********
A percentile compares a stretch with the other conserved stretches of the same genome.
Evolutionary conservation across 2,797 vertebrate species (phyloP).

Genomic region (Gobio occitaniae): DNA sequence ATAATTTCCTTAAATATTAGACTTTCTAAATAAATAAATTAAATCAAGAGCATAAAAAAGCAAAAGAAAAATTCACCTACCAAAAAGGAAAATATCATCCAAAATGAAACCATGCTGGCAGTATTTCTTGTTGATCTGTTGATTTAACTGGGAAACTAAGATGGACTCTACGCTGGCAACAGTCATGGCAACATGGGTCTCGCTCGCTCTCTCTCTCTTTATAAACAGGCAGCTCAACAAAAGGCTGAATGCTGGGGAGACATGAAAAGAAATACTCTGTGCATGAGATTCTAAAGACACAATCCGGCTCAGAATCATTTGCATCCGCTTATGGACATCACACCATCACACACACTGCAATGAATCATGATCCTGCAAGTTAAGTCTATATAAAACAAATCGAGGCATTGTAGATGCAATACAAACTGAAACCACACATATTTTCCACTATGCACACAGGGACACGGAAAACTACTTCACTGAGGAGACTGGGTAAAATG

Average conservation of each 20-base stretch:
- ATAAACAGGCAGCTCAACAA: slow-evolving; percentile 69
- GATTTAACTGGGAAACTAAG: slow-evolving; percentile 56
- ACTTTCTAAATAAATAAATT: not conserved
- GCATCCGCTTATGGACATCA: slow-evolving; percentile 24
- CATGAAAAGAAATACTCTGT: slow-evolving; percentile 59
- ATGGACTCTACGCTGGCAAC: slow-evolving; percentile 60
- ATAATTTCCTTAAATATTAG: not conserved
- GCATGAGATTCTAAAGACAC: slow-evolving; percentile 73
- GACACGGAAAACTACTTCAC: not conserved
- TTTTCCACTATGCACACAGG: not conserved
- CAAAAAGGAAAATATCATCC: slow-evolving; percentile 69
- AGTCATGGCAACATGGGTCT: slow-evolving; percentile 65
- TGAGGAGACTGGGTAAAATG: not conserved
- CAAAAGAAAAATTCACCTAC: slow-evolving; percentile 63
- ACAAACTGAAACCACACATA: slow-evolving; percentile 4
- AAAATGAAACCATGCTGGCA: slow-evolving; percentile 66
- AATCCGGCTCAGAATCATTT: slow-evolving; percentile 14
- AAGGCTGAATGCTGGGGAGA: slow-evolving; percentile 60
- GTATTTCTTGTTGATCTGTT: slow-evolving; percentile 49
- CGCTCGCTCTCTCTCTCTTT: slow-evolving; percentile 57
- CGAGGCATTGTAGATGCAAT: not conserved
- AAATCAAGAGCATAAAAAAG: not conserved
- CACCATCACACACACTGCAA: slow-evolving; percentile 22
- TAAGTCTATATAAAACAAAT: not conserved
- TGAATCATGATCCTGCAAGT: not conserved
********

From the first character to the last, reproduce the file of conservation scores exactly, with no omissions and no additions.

A percentile compares a stretch with the other conserved stretches of the same genome.
Evolutionary conservation across 2,797 vertebrate species (phyloP).

Genomic region (Gobio occitaniae): DNA sequence ATAATTTCCTTAAATATTAGACTTTCTAAATAAATAAATTAAATCAAGAGCATAAAAAAGCAAAAGAAAAATTCACCTACCAAAAAGGAAAATATCATCCAAAATGAAACCATGCTGGCAGTATTTCTTGTTGATCTGTTGATTTAACTGGGAAACTAAGATGGACTCTACGCTGGCAACAGTCATGGCAACATGGGTCTCGCTCGCTCTCTCTCTCTTTATAAACAGGCAGCTCAACAAAAGGCTGAATGCTGGGGAGACATGAAAAGAAATACTCTGTGCATGAGATTCTAAAGACACAATCCGGCTCAGAATCATTTGCATCCGCTTATGGACATCACACCATCACACACACTGCAATGAATCATGATCCTGCAAGTTAAGTCTATATAAAACAAATCGAGGCATTGTAGATGCAATACAAACTGAAACCACACATATTTTCCACTATGCACACAGGGACACGGAAAACTACTTCACTGAGGAGACTGGGTAAAATG

Average conservation of each 20-base stretch:
- ATAAACAGGCAGCTCAACAA: slow-evolving; percentile 69
- GATTTAACTGGGAAACTAAG: slow-evolving; percentile 56
- ACTTTCTAAATAAATAAATT: not conserved
- GCATCCGCTTATGGACATCA: slow-evolving; percentile 24
- CATGAAAAGAAATACTCTGT: slow-evolving; percentile 59
- ATGGACTCTACGCTGGCAAC: slow-evolving; percentile 60
- ATAATTTCCTTAAATATTAG: not conserved
- GCATGAGATTCTAAAGACAC: slow-evolving; percentile 73
- GACACGGAAAACTACTTCAC: not conserved
- TTTTCCACTATGCACACAGG: not conserved
- CAAAAAGGAAAATATCATCC: slow-evolving; percentile 69
- AGTCATGGCAACATGGGTCT: slow-evolving; percentile 65
- TGAGGAGACTGGGTAAAATG: not conserved
- CAAAAGAAAAATTCACCTAC: slow-evolving; percentile 63
- ACAAACTGAAACCACACATA: slow-evolving; percentile 4
- AAAATGAAACCATGCTGGCA: slow-evolving; percentile 66
- AATCCGGCTCAGAATCATTT: slow-evolving; percentile 14
- AAGGCTGAATGCTGGGGAGA: slow-evolving; percentile 60
- GTATTTCTTGTTGATCTGTT: slow-evolving; percentile 49
- CGCTCGCTCTCTCTCTCTTT: slow-evolving; percentile 57
- CGAGGCATTGTAGATGCAAT: not conserved
- AAATCAAGAGCATAAAAAAG: not conserved
- CACCATCACACACACTGCAA: slow-evolving; percentile 22
- TAAGTCTATATAAAACAAAT: not conserved
- TGAATCATGATCCTGCAAGT: not conserved